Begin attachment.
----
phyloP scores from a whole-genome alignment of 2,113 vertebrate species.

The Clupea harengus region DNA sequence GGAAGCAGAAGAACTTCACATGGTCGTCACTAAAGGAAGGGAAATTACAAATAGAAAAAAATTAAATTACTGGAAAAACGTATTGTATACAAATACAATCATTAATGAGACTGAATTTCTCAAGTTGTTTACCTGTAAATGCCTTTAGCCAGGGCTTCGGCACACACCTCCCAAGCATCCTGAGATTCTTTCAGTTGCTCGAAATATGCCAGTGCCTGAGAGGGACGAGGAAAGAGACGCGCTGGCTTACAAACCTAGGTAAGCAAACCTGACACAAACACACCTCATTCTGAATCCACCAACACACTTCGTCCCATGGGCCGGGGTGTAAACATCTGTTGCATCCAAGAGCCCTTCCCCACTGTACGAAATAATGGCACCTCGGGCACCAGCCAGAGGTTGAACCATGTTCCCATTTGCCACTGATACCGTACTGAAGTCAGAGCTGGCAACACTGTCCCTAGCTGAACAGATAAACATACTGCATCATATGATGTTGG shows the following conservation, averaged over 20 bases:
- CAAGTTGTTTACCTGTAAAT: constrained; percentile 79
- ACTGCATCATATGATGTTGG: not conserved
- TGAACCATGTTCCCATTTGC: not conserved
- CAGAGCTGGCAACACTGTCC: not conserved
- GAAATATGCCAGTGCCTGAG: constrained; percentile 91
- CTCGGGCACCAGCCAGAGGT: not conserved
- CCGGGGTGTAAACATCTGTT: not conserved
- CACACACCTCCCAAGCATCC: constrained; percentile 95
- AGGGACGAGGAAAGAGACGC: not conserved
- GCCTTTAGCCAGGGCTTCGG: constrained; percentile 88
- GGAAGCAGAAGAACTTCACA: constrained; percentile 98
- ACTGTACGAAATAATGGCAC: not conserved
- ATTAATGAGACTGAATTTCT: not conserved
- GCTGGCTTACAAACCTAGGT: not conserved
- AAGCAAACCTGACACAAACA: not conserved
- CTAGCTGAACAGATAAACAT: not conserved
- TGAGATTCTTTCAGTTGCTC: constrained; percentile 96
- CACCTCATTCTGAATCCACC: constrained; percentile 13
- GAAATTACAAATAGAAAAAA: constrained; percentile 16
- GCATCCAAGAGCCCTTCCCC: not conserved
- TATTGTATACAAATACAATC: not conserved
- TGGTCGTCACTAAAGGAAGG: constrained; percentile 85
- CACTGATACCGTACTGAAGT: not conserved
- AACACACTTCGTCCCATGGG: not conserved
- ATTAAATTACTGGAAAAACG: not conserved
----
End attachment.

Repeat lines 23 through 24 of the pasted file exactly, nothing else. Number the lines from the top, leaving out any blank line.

- TATTGTATACAAATACAATC: not conserved
- TGGTCGTCACTAAAGGAAGG: constrained; percentile 85